‘Maze Runner: The Death Cure’ Has Run Out of Life

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CHICAGO – The third part of the “Maze Runner” trilogy is called “The Death Cure,” and that cure best describes the faint pulse of this run-out-of-steam dystopia aimed at “young adults.” It is mostly warring and not much more, except for a stab (literally) at misplaced emotion.

The trilogy started out with promise, as they are based on a novel series by James Dashner. The first film had a drawing-back-the-curtain effect, promising that perhaps the strange maze our heroes had to go through was some sort of mind experiment. But by the second film, that effect turned into a literal and bizarre adventure in a post-apocalyptic world, a kiddie “Mad Max.” The third installment continues the second film concept, and ups the ante. More big bang effects, more guns, more 20-year-olds-portraying-teenagers-as-virus-survivalists, and less of anything to really latch onto. This is the Maze Runner film for completists only.

The film opens with a rescue by The Right Arm Resistance, who hijack a trainload of teenagers captured by the enemy agency WCKD. The agency is experimenting with immune teens whose blood might cure a deadly virus killing the rest of the world. The rescue is led by former Maze Runners Thomas (Dylan O’Brien) and Newt (Thomas Brodie-Sangster), and they succeed in bringing the train car back to their camp.

The Young Adult Cast of ‘Maze Runner: The Death Cure’
Photo credit: 20th Century Fox

It turns out that one of their own, Minho (Ki Hong Lee), is still missing. So against the orders of Resistance leader Vince (Barry Pepper), Thomas, Newt and Frypan (Dexter Darden) attempt to infiltrate the “Last City,” where tests are being performed on Minho, whose blood make contain the serum to cure the virus. The experiments are being overseen by Theresa (Kaya Scodelario) – another former Maze Runner – who works for Ava Paige (Patricia Clarkson), a leader of WCKD. With all these circumstances, the Resistance confronts WCKD.

One of the problems of the Maze Runner film series is that too much goes on, and the situation between the second and third films needed a simpler narrative. What started as a story about teens trying to navigate a maze evolved (or devolved) into a Mad Max-like future world, which is manipulated – with little explanation – by a hidden force of oligarchs trying to find a cure for the deadly worldwide virus. How are they maintaining their economic structure?

The Young Adult fiction world seems to love the bleak-future-but-plucky-young-heroes-will-solve-it style of storytelling, as “Hunger Games,” “Divergent” and the Maze Runner series all have similar themes. Yet what works on the printed page becomes bombastic when creating a visual palette, and “The Death Cure” piles on the computer-generated stunts and war, trying to balance all that with the bonding friendships of the heroes.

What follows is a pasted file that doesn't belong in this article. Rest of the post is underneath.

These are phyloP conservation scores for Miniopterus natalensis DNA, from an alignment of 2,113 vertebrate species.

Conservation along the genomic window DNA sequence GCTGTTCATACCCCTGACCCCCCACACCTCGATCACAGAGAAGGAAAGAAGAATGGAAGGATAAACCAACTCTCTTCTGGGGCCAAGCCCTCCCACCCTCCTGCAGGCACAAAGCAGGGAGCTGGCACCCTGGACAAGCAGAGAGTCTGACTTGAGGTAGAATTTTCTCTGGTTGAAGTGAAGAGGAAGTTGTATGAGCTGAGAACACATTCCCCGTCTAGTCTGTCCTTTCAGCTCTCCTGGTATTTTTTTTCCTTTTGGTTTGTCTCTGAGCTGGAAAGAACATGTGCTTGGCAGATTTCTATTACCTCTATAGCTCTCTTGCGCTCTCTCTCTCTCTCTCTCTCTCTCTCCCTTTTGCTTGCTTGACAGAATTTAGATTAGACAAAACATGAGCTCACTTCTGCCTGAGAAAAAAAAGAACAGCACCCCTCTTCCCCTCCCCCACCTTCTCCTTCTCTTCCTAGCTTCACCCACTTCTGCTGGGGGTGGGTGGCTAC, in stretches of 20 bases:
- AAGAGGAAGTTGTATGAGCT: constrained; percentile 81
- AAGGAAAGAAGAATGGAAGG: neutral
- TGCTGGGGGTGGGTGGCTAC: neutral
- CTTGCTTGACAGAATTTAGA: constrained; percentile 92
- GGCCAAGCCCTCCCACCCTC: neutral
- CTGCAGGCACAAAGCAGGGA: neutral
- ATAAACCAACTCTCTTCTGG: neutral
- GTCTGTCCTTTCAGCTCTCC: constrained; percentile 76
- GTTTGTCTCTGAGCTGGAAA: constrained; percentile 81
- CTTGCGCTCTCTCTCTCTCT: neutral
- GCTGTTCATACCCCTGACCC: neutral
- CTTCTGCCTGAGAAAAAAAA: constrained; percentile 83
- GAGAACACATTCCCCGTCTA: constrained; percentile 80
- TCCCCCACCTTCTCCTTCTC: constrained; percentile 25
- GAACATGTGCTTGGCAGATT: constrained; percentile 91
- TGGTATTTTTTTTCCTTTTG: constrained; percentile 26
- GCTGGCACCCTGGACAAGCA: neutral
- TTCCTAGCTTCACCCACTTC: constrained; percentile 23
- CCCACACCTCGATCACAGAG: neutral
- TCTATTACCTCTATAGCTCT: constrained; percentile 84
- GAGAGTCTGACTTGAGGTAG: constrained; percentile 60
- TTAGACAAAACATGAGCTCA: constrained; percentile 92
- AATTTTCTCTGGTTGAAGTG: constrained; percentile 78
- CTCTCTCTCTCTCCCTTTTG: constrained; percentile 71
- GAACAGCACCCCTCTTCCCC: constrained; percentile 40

Thomas (Dylan O’Brien), Newt (Thomas Brodie-Sangster) and Frypan (Dexter Darden) in ‘Maze Runner: The Death Cure’
Photo credit: 20th Century Fox

The villains barely matter in this chapter, with Patricia Clarkson as Ava Paige leading the WCKD way. She was a manipulator extraordinaire in the first two films, but in the finale she is strangely muted, and relies conveniently on Theresa the double agent. But even her languishing demeanor is no match for Janson (Aidan Gillen from “Game of Thrones”). There is a “being evil” fetish with this agent of WCKD, and he is a lousy shot with a gun, because he relentlessly pursues the heroes with virtually no aim. He is as annoying a villain as Snidley Whiplash, without any of the laughs (look it up).

So thus endeth the Maze Runner series, with a true whimper among the computer-generated bangs. There was an half-assed effort to bring the story back to love and peace by the end, but the true engine of the last two films has been mind-dulling war. It’s hard to care about anyone or anything after that.

”Maze Runner: The Death Cure” opens everywhere on January 26th. Featuring Dylan O’Brien, Kaya Scodelario, Ki Hong Lee, Dexter Darden, Will Poulter, Aiden Gillen, Barry Pepper and Patricia Clarkson. Screenplay adapted by T.S. Nowlin, from the novels by James Dashner. Directed by Wes Ball. Rated “PG-13”

HollywoodChicago.com senior staff writer Patrick McDonald

Writer, Editorial Coordinator

© 2018 Patrick McDonald, HollywoodChicago.com

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